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Re: Maps in Flashback[message #320932] Sun, 26 May 2013 21:08 Go to previous messageGo to previous message
Thor

 
Messages:427
Registered:February 2007
Location: Belgium
Maybe I have a wrong idea about what is meant here with small sectors, I hope I do, but the sectors in Frontline tactics or the diorama shot are really very small to me. Think that around villages or camps there should be enough space to manoeuvre in most cases and that's not what I saw there. Indeed, like Grim says, if in a small sector you meet an enemy patrol which isn't lying in ambush, you still want to be able to move around it... Avoiding tactics are very important tactics, hit and run also... Against oversized & overpowered enemies you want some breathing space and not end up in the middle of them immediately. You want to choose which side to attack from, choose your ground if possible, do some planning...

Personally I don't mind big sectors at all, what a weird idea that they would be boring. You can use scouts, binoculars, vehicles maybe, snipers, heavy weapons, explosives... Preparing an attack is a big part of the fun, the distance and advantages of several gun types also. So, they are not boring, on the contrary. Okay, maybe to test a game that you know inside out it is boring as it takes a bit longer, I can imagine that. To find a last enemy can be a drag too, but there are other solutions for that as shown e.g. in Ja2 v.1.13 & AIMNAS. Anyway, I don't need to find every item in the sector either, that adds to replayability. I like it that you have to travel a long time sometimes... Jungles should be huge, even if there is nothing there to find or to meet. Even more exciting if you meet enemies there. Does anyone think it boring in JA2 AIMNAS? Don't think so... AIMNAS is very popular as far as I can tell and not for the least because of the big maps. I like the freedom of movement too.. Some mountain ridges, bridges, lakes, deserts, etc. are not only nice to look at, but they can give strategical advantage or disadvantage in a big map. A player also wants disadvantages to make something interesting but his approach should not be limited by the size of a sector in my opinion as it is a very unrealistic limitation. Maybe a stupid argument for a computer game, but in my eyes I rather think that is something cheap and not a map in which you can't find anything but some rocks and a casual tree.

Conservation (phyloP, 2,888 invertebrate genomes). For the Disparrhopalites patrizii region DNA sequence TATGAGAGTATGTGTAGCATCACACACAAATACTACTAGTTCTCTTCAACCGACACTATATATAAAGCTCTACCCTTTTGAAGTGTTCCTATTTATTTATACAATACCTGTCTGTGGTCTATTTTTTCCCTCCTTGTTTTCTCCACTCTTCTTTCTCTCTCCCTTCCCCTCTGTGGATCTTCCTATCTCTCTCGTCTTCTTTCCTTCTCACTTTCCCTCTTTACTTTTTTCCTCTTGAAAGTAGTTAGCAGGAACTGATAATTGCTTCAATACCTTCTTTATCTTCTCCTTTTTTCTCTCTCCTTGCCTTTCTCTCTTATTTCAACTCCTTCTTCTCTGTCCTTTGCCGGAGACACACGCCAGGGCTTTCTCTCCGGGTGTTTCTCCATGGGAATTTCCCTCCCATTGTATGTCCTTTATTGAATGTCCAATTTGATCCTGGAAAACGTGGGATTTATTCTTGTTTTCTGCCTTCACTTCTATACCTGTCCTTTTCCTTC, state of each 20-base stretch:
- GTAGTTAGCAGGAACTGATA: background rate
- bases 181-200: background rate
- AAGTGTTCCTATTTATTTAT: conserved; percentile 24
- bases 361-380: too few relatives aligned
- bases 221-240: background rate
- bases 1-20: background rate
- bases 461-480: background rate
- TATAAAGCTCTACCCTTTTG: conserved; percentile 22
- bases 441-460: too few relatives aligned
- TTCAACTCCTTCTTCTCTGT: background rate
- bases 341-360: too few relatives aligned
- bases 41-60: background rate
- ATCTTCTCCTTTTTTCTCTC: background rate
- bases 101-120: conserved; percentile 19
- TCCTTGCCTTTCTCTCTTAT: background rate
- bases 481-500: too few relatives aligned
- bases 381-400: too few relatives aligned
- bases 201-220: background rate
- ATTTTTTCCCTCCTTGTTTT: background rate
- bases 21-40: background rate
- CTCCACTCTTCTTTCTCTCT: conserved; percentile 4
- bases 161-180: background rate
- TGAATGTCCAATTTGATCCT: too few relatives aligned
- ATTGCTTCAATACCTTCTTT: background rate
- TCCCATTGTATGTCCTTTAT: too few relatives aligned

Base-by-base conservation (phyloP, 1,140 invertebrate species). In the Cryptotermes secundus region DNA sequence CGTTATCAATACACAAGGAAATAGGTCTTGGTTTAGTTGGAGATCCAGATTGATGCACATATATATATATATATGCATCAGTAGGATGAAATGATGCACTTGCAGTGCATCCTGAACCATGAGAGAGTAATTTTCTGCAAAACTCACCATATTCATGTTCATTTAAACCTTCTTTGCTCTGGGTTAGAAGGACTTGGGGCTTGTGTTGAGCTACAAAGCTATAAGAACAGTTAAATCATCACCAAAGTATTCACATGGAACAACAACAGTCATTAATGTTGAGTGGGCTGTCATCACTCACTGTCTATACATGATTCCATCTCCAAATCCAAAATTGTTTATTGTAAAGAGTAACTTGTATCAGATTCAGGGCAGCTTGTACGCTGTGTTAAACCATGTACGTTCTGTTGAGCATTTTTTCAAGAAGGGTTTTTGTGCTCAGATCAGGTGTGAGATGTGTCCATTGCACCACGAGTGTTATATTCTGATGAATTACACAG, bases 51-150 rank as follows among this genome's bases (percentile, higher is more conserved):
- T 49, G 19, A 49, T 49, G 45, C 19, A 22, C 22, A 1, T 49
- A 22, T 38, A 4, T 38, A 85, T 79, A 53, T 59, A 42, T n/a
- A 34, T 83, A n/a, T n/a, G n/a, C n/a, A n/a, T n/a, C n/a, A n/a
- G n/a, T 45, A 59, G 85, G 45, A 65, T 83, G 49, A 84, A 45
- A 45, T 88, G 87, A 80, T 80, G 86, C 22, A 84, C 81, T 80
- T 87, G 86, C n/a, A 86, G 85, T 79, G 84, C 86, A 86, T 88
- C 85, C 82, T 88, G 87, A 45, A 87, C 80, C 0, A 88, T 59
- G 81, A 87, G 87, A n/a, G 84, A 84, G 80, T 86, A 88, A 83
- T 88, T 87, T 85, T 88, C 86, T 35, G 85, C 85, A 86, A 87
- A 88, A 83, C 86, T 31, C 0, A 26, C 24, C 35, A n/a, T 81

I agree that you can have small maps like at the edges of the island or near inaccessable mountain ridges, in mining shafts, undergrounds, tunnels, caves, small islands themselves,... Even for an introductory mission. Otherwise I definitely prefer big maps so that you can decide which side you want to attack from. To surround a base or outflank enemy patrols and open fire from different corners to confuse, divert, and split troops.
Territory alone is enough sometimes for a map, it shouldn't be stocked with stuff either, it can be empty apart from nature textures at times, that's not cheap. It makes for advantages and disadvantages like in real life... The one who choses his ground well first gets the advantage.

You can have spies in remote sectors to see enemies approaching or passing by in order to have enough time to prepare your men and base. You can use binoculars and snipers in big maps, but what is that expensive sniper rifle good for if you can't make use of its extra range? Indeed, nothing... On the contrary, it's not only a disadvantage against assault rifles and smgs in a small thight-packed jungle sector with a toilet only Razz, but also in a small desert sector it would be reduced to "almost worthless". Big warehouses or appartment buildings are like 'small sectors' in big maps also.

Lastly, I'll give some nice example of hit & run advantage... Don't need Geronimo for that, maybe somebody remembers the story of the Horatii & Curatii.
Quote:
According to Livy, the Horatii were male triplets from Rome. During a war between Rome and Alba Longa during the reign of Tullus Hostilius (approx. 672-642 B.C.), it was agreed that settlement of the war would depend on the outcome of a battle between the Horatii and the Curiatii. The Curiatii were male triplets from Alba Longa and of the same age as the Horatii.

In the battle, the three Curiatii were wounded [in various degrees], but two of the Horatii were killed. The last of the Horatii, Publius, turned as if to flee. The Curiatii chased him but, as a result of their wounds, became separated. This enabled Publius to slay them one by one.
 
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